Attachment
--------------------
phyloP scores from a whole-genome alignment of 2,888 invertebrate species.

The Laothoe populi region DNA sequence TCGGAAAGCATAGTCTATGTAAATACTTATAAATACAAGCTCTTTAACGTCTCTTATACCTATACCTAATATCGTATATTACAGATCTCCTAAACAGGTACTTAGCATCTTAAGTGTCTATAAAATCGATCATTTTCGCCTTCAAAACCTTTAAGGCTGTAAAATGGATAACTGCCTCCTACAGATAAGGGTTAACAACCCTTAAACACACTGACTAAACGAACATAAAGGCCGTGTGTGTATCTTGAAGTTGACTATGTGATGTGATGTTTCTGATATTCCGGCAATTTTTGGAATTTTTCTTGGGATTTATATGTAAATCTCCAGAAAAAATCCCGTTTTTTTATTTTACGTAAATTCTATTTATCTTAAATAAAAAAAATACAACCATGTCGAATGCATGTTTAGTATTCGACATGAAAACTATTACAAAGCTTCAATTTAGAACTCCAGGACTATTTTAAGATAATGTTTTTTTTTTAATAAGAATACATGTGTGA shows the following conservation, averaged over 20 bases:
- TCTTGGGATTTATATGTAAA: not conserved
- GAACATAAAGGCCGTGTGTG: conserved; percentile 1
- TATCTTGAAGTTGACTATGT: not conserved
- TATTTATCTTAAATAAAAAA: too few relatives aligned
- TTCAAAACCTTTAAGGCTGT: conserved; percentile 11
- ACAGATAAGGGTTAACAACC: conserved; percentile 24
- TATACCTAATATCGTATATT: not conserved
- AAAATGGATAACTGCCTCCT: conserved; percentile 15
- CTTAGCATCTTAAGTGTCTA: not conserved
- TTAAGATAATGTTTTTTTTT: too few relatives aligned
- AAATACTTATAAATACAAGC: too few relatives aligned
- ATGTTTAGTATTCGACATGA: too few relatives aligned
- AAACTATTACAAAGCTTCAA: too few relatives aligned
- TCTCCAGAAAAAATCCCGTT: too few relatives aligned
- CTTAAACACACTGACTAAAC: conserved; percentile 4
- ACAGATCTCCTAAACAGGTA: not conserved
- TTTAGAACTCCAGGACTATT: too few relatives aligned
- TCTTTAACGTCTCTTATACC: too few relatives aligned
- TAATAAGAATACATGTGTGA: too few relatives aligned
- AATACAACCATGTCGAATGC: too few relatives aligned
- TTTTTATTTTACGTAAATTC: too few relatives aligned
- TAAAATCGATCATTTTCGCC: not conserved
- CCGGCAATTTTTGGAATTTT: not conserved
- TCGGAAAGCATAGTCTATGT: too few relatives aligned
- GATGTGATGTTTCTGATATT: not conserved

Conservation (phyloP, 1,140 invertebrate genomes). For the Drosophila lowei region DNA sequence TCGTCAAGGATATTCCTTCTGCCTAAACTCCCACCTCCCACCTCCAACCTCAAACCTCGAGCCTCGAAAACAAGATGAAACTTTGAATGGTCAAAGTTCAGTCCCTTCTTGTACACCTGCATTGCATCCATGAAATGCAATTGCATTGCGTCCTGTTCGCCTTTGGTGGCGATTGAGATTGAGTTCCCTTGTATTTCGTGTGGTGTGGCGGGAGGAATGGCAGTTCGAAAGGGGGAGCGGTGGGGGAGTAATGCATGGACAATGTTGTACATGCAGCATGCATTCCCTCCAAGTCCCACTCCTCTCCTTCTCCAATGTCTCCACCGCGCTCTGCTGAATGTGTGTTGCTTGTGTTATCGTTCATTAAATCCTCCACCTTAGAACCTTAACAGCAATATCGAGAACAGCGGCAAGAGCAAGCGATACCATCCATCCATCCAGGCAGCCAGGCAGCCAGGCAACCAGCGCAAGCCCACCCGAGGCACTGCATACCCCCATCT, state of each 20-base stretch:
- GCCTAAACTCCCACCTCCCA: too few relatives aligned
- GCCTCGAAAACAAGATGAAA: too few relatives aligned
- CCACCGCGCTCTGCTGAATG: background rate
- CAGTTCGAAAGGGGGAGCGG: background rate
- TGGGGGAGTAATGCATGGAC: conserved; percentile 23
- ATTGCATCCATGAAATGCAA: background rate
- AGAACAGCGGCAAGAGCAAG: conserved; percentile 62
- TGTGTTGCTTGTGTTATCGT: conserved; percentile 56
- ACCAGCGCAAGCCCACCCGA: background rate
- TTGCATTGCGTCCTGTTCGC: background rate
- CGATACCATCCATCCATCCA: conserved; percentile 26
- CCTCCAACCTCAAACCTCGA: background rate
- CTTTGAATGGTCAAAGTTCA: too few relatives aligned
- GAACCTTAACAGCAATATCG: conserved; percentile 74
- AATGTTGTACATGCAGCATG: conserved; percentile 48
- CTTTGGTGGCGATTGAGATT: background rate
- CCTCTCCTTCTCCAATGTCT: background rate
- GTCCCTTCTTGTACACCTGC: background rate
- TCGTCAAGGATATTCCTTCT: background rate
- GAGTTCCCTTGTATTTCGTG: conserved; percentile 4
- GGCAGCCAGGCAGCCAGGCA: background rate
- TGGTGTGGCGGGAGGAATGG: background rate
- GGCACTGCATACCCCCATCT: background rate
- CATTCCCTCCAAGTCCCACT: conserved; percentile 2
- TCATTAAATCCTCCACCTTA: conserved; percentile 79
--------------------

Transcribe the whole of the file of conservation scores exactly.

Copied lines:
phyloP scores from a whole-genome alignment of 2,888 invertebrate species.

The Laothoe populi region DNA sequence TCGGAAAGCATAGTCTATGTAAATACTTATAAATACAAGCTCTTTAACGTCTCTTATACCTATACCTAATATCGTATATTACAGATCTCCTAAACAGGTACTTAGCATCTTAAGTGTCTATAAAATCGATCATTTTCGCCTTCAAAACCTTTAAGGCTGTAAAATGGATAACTGCCTCCTACAGATAAGGGTTAACAACCCTTAAACACACTGACTAAACGAACATAAAGGCCGTGTGTGTATCTTGAAGTTGACTATGTGATGTGATGTTTCTGATATTCCGGCAATTTTTGGAATTTTTCTTGGGATTTATATGTAAATCTCCAGAAAAAATCCCGTTTTTTTATTTTACGTAAATTCTATTTATCTTAAATAAAAAAAATACAACCATGTCGAATGCATGTTTAGTATTCGACATGAAAACTATTACAAAGCTTCAATTTAGAACTCCAGGACTATTTTAAGATAATGTTTTTTTTTTAATAAGAATACATGTGTGA shows the following conservation, averaged over 20 bases:
- TCTTGGGATTTATATGTAAA: not conserved
- GAACATAAAGGCCGTGTGTG: conserved; percentile 1
- TATCTTGAAGTTGACTATGT: not conserved
- TATTTATCTTAAATAAAAAA: too few relatives aligned
- TTCAAAACCTTTAAGGCTGT: conserved; percentile 11
- ACAGATAAGGGTTAACAACC: conserved; percentile 24
- TATACCTAATATCGTATATT: not conserved
- AAAATGGATAACTGCCTCCT: conserved; percentile 15
- CTTAGCATCTTAAGTGTCTA: not conserved
- TTAAGATAATGTTTTTTTTT: too few relatives aligned
- AAATACTTATAAATACAAGC: too few relatives aligned
- ATGTTTAGTATTCGACATGA: too few relatives aligned
- AAACTATTACAAAGCTTCAA: too few relatives aligned
- TCTCCAGAAAAAATCCCGTT: too few relatives aligned
- CTTAAACACACTGACTAAAC: conserved; percentile 4
- ACAGATCTCCTAAACAGGTA: not conserved
- TTTAGAACTCCAGGACTATT: too few relatives aligned
- TCTTTAACGTCTCTTATACC: too few relatives aligned
- TAATAAGAATACATGTGTGA: too few relatives aligned
- AATACAACCATGTCGAATGC: too few relatives aligned
- TTTTTATTTTACGTAAATTC: too few relatives aligned
- TAAAATCGATCATTTTCGCC: not conserved
- CCGGCAATTTTTGGAATTTT: not conserved
- TCGGAAAGCATAGTCTATGT: too few relatives aligned
- GATGTGATGTTTCTGATATT: not conserved

Conservation (phyloP, 1,140 invertebrate genomes). For the Drosophila lowei region DNA sequence TCGTCAAGGATATTCCTTCTGCCTAAACTCCCACCTCCCACCTCCAACCTCAAACCTCGAGCCTCGAAAACAAGATGAAACTTTGAATGGTCAAAGTTCAGTCCCTTCTTGTACACCTGCATTGCATCCATGAAATGCAATTGCATTGCGTCCTGTTCGCCTTTGGTGGCGATTGAGATTGAGTTCCCTTGTATTTCGTGTGGTGTGGCGGGAGGAATGGCAGTTCGAAAGGGGGAGCGGTGGGGGAGTAATGCATGGACAATGTTGTACATGCAGCATGCATTCCCTCCAAGTCCCACTCCTCTCCTTCTCCAATGTCTCCACCGCGCTCTGCTGAATGTGTGTTGCTTGTGTTATCGTTCATTAAATCCTCCACCTTAGAACCTTAACAGCAATATCGAGAACAGCGGCAAGAGCAAGCGATACCATCCATCCATCCAGGCAGCCAGGCAGCCAGGCAACCAGCGCAAGCCCACCCGAGGCACTGCATACCCCCATCT, state of each 20-base stretch:
- GCCTAAACTCCCACCTCCCA: too few relatives aligned
- GCCTCGAAAACAAGATGAAA: too few relatives aligned
- CCACCGCGCTCTGCTGAATG: background rate
- CAGTTCGAAAGGGGGAGCGG: background rate
- TGGGGGAGTAATGCATGGAC: conserved; percentile 23
- ATTGCATCCATGAAATGCAA: background rate
- AGAACAGCGGCAAGAGCAAG: conserved; percentile 62
- TGTGTTGCTTGTGTTATCGT: conserved; percentile 56
- ACCAGCGCAAGCCCACCCGA: background rate
- TTGCATTGCGTCCTGTTCGC: background rate
- CGATACCATCCATCCATCCA: conserved; percentile 26
- CCTCCAACCTCAAACCTCGA: background rate
- CTTTGAATGGTCAAAGTTCA: too few relatives aligned
- GAACCTTAACAGCAATATCG: conserved; percentile 74
- AATGTTGTACATGCAGCATG: conserved; percentile 48
- CTTTGGTGGCGATTGAGATT: background rate
- CCTCTCCTTCTCCAATGTCT: background rate
- GTCCCTTCTTGTACACCTGC: background rate
- TCGTCAAGGATATTCCTTCT: background rate
- GAGTTCCCTTGTATTTCGTG: conserved; percentile 4
- GGCAGCCAGGCAGCCAGGCA: background rate
- TGGTGTGGCGGGAGGAATGG: background rate
- GGCACTGCATACCCCCATCT: background rate
- CATTCCCTCCAAGTCCCACT: conserved; percentile 2
- TCATTAAATCCTCCACCTTA: conserved; percentile 79